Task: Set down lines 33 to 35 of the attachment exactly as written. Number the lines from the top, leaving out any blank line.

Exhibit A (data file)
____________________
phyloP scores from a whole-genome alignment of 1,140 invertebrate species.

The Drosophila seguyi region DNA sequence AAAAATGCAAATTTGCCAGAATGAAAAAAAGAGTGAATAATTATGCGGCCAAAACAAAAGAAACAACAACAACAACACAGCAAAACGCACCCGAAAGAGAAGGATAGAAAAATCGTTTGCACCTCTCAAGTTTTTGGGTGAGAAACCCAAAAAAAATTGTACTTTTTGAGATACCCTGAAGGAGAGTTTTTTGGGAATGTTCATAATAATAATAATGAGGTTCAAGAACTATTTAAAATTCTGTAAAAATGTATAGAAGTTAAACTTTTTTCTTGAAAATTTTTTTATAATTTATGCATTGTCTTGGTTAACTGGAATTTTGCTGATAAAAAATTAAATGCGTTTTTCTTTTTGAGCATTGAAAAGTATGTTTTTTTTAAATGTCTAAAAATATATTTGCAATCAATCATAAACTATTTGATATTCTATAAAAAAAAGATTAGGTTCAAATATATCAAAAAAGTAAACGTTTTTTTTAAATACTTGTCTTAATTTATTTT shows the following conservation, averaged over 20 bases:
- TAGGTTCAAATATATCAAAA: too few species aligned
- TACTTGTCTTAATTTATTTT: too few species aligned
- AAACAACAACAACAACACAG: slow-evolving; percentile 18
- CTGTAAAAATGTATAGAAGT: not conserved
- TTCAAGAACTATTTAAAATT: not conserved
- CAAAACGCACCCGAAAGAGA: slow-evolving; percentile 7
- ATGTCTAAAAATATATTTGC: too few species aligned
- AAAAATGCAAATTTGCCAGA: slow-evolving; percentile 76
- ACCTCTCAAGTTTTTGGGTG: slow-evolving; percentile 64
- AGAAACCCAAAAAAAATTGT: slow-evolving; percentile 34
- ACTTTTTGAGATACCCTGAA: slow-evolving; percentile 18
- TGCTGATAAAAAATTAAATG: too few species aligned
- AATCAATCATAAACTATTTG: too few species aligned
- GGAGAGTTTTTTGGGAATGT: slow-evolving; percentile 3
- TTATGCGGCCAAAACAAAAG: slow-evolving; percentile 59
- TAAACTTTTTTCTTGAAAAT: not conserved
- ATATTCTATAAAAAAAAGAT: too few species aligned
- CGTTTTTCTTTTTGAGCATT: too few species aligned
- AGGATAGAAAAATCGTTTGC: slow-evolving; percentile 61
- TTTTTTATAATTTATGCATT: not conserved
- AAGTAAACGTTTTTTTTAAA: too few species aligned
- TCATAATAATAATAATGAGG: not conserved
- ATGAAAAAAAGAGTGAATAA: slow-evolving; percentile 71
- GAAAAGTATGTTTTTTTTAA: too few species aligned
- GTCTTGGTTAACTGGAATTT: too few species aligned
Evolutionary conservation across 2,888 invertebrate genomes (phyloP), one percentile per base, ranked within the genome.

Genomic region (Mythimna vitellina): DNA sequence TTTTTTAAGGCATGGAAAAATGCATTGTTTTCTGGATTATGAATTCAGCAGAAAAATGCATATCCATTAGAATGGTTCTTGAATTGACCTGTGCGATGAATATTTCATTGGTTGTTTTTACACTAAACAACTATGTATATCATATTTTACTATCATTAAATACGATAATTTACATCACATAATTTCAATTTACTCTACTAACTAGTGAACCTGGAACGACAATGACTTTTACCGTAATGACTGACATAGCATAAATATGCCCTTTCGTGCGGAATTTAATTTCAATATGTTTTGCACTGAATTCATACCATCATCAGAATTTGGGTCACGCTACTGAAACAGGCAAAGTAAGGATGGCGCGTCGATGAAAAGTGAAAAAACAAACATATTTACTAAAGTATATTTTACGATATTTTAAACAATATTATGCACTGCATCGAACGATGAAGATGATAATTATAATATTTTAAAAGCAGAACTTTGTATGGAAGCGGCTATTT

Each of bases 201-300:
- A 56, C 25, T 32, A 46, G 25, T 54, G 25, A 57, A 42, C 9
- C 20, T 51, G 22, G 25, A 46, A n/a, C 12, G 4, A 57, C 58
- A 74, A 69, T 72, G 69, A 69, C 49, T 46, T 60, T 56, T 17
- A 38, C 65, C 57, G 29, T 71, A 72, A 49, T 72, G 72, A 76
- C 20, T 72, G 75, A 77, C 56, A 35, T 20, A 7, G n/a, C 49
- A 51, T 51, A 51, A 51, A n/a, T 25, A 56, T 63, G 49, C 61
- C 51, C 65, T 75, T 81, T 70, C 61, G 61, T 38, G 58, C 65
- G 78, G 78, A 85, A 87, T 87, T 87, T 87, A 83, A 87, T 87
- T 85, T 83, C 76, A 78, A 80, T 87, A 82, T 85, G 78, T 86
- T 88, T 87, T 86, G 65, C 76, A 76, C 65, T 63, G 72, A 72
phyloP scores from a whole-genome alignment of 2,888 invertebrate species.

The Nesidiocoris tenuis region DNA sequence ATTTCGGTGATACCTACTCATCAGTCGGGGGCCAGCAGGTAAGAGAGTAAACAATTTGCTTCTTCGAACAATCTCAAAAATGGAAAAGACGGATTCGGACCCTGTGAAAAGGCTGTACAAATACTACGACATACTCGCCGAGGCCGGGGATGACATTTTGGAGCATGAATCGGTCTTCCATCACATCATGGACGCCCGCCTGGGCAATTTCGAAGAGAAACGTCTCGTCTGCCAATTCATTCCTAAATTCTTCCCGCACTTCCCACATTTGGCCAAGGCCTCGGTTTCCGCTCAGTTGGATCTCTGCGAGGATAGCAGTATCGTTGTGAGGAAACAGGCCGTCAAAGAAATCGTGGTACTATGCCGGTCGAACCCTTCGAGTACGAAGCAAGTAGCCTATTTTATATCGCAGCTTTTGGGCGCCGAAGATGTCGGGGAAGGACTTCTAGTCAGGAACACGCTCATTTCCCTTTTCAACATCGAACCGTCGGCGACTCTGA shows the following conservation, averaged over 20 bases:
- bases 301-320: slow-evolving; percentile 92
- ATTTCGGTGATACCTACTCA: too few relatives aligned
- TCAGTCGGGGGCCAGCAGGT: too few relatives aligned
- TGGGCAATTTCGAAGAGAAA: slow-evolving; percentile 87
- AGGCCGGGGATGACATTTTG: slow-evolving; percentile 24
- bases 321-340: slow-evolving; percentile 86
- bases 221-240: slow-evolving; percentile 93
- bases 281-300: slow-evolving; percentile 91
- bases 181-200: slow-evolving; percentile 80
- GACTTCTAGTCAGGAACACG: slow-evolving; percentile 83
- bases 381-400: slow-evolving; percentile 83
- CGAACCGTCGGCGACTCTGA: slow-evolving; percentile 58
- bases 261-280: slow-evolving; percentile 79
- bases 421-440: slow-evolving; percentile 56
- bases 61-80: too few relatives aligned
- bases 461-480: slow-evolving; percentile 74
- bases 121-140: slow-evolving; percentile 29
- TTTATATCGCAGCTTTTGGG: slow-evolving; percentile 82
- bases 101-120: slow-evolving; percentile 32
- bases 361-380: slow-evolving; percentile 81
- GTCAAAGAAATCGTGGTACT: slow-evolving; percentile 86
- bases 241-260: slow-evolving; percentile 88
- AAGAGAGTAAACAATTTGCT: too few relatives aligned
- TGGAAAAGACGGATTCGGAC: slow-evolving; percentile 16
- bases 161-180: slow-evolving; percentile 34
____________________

- A 74, A 69, T 72, G 69, A 69, C 49, T 46, T 60, T 56, T 17
- A 38, C 65, C 57, G 29, T 71, A 72, A 49, T 72, G 72, A 76
- C 20, T 72, G 75, A 77, C 56, A 35, T 20, A 7, G n/a, C 49